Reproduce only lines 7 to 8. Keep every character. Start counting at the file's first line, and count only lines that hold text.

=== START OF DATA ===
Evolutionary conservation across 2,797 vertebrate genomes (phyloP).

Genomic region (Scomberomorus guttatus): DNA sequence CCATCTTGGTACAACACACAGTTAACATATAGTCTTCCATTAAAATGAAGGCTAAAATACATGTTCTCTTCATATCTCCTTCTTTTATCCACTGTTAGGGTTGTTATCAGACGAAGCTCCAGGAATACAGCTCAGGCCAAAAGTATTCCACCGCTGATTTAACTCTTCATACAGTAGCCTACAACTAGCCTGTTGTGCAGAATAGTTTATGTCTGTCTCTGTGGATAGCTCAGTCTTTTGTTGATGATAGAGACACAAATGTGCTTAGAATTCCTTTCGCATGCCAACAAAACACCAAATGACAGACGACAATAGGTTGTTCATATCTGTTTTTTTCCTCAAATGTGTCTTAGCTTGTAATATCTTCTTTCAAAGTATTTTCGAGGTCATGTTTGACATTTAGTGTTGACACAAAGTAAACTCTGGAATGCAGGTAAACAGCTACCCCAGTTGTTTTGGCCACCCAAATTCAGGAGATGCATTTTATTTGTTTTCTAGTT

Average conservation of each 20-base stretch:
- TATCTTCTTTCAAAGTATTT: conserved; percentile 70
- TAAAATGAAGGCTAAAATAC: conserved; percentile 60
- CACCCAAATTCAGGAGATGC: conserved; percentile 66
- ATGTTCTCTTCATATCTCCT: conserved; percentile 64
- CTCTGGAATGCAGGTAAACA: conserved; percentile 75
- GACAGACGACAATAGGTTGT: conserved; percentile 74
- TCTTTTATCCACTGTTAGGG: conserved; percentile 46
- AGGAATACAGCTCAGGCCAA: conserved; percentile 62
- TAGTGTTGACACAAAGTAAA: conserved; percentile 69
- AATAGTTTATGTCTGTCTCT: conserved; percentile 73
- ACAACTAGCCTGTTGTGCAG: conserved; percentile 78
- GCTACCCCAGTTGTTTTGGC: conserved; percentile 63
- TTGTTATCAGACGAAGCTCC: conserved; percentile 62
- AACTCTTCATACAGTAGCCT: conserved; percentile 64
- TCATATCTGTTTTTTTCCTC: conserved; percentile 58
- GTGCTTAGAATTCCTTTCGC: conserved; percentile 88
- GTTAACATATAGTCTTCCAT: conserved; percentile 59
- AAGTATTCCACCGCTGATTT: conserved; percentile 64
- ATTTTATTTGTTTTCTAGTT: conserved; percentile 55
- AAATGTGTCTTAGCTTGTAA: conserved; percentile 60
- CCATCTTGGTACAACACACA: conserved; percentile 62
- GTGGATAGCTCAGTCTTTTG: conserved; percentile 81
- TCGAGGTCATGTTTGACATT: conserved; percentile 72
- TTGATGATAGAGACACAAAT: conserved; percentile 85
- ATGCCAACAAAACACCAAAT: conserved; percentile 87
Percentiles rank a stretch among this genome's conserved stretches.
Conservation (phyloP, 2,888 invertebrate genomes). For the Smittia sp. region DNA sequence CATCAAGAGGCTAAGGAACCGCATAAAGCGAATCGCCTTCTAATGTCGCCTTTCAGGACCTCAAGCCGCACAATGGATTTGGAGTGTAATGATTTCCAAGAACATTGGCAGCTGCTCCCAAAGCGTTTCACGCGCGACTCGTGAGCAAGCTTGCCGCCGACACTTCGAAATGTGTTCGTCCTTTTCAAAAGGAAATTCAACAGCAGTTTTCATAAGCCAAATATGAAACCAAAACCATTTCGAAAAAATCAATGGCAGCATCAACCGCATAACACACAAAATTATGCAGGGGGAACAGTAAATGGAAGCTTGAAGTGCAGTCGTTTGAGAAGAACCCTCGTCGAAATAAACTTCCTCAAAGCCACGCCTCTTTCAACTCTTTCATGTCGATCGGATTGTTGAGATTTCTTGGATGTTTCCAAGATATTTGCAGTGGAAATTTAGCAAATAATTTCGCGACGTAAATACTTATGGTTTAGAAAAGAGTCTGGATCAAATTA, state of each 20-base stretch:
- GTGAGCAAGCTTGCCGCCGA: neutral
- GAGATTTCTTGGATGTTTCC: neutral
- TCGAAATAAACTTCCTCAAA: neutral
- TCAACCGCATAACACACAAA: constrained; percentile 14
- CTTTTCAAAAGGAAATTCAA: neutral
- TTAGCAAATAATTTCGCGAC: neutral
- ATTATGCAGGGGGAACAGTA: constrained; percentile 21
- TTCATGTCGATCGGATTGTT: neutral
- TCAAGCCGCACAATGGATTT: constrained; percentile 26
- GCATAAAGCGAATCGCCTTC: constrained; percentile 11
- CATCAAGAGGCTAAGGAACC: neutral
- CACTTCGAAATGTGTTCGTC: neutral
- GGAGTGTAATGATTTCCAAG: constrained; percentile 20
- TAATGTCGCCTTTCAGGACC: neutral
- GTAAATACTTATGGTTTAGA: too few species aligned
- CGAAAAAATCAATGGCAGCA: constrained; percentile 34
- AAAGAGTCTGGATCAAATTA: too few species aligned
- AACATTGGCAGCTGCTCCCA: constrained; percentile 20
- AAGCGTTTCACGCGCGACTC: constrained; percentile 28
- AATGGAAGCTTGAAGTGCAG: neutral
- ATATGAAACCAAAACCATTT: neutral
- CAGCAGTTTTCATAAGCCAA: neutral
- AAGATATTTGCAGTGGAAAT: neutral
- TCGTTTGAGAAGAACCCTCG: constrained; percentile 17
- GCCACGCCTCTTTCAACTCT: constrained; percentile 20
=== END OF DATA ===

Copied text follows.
- ATGTTCTCTTCATATCTCCT: conserved; percentile 64
- CTCTGGAATGCAGGTAAACA: conserved; percentile 75